A Muslim Ummah represented body should plan the Hajj


(Picture: SPA)

The Ummah should be taking ownership of the organisation of the Hajj instead of allowing themselves to believe that that the holy pilgrimage belongs to a certain family or regime.

Head of the School of Sociology and Social Policy at the University of Leeds Professor Salman Sayyid says the Hajj should be organised in a way that is enabling, and inclusive for all Muslims across the globe. It should not distinguish between rich or poor, able or disable.

He notes that the cost of packages, the building of different grades of hotels that overlook the Kaaba and the designation of VIP pilgrims goes against the spirit of the Hajj.

“Could have used the Hajj as an occasion to practice Ummatic consciousness and Ummatic unity rather make Islam subordinate to one form of family rule or quasi-nationalist rule. There was certainly a missed opportunity but not really a missed opportunity in the sense that its by accident. It’s the lack of political will and in ability of Ummah to exercise that will in the name of something relatively minor and unproblematic to arrange. You are only talking about a specific period during the year, saying that we should have an organising committee which would have representations from across the Muslim Ummah who would have the ultimate responsibility for administrating the Hajj. It would provide a fulcrum for Muslim unity.”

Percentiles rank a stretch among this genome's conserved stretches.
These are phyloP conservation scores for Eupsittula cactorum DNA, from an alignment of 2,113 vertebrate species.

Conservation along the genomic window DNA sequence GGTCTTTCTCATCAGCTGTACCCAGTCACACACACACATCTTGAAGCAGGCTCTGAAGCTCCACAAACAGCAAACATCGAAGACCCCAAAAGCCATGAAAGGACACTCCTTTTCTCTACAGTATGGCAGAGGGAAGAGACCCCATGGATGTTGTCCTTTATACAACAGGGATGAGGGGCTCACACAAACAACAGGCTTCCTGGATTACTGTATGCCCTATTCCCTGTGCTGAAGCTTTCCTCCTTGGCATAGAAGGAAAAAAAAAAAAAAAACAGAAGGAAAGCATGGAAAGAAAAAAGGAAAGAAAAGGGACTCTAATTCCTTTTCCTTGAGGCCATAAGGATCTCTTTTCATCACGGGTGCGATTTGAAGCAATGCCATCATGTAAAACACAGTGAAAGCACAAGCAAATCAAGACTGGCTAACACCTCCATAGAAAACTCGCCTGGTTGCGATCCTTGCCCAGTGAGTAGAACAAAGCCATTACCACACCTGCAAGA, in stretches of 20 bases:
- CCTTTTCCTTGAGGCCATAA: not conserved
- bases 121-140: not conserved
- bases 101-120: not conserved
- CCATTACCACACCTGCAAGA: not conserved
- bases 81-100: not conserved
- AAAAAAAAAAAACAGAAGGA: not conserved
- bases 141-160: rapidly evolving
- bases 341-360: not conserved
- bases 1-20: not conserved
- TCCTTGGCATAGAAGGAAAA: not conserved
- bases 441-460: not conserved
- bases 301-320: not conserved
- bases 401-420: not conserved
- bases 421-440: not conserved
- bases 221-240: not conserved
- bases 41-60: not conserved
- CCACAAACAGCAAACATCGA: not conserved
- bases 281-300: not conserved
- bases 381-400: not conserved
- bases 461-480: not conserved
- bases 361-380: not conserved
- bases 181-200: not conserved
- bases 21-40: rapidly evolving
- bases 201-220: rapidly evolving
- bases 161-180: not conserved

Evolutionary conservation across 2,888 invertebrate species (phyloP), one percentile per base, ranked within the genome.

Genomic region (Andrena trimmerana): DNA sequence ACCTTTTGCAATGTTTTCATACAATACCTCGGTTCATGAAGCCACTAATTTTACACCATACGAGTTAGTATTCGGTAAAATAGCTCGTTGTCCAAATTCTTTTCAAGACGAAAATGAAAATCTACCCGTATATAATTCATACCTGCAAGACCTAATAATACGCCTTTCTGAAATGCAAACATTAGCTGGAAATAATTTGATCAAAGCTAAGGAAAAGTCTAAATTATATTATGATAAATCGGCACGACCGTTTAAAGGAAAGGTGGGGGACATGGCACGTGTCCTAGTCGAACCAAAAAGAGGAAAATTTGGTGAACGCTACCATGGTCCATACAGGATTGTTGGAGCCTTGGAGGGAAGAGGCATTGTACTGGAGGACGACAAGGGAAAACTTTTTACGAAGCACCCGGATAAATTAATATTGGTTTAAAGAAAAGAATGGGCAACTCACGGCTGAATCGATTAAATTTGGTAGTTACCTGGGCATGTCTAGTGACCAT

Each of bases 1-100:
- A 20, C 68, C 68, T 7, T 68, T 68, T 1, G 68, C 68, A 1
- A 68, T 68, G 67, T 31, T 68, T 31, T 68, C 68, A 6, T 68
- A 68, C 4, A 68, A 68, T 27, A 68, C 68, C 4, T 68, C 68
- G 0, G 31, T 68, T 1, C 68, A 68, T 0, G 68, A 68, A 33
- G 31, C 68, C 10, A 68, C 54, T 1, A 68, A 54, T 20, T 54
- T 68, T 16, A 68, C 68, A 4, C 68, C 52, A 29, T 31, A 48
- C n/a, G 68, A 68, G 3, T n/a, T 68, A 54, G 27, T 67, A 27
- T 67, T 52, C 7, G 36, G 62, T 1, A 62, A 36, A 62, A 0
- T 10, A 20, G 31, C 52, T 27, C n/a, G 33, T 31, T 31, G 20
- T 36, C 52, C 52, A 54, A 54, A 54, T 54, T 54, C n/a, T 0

This year Saudi authorities introduced what has been called a lottery system for those seeking to embark on the journey of a lifetime from Europe, Australia and the Americas. Pilgrims were chosen through a random draw. A process that left Muslims confused and uncomfortable.

The Saudi move to sell Hajj packages directly to people is a part of the kingdom’s tourism strategy – wanting to diversify its economy.


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